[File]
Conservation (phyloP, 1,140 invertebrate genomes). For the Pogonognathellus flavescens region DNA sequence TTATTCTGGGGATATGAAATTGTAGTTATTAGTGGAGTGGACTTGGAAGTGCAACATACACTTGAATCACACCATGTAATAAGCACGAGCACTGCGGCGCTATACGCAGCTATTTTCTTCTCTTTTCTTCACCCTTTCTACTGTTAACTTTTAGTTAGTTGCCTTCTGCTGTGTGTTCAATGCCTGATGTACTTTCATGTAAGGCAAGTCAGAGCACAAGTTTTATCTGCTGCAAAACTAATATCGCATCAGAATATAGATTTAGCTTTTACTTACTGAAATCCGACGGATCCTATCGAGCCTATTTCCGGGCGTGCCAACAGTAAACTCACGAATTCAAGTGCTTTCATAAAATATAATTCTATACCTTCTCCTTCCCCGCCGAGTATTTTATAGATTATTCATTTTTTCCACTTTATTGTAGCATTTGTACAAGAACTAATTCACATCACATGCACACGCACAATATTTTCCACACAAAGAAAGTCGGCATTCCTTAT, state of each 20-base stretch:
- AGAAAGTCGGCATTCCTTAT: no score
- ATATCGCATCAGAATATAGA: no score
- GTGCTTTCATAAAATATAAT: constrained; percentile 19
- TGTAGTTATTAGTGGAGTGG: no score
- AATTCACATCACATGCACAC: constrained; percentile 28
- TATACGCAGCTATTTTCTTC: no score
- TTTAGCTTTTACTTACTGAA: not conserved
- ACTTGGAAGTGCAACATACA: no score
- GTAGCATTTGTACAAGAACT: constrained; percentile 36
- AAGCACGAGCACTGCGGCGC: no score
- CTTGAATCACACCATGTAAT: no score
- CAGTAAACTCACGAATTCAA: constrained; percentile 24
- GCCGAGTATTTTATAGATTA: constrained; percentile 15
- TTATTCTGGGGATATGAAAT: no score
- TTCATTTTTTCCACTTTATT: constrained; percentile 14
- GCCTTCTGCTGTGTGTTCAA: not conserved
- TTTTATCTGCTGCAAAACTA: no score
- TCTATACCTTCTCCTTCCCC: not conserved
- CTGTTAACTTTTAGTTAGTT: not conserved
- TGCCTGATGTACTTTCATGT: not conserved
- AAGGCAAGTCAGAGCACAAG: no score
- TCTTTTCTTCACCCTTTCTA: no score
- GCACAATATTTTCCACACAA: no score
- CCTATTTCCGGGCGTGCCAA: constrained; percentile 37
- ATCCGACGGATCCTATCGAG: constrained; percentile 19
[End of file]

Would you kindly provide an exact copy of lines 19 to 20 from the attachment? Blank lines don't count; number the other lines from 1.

- TCTATACCTTCTCCTTCCCC: not conserved
- CTGTTAACTTTTAGTTAGTT: not conserved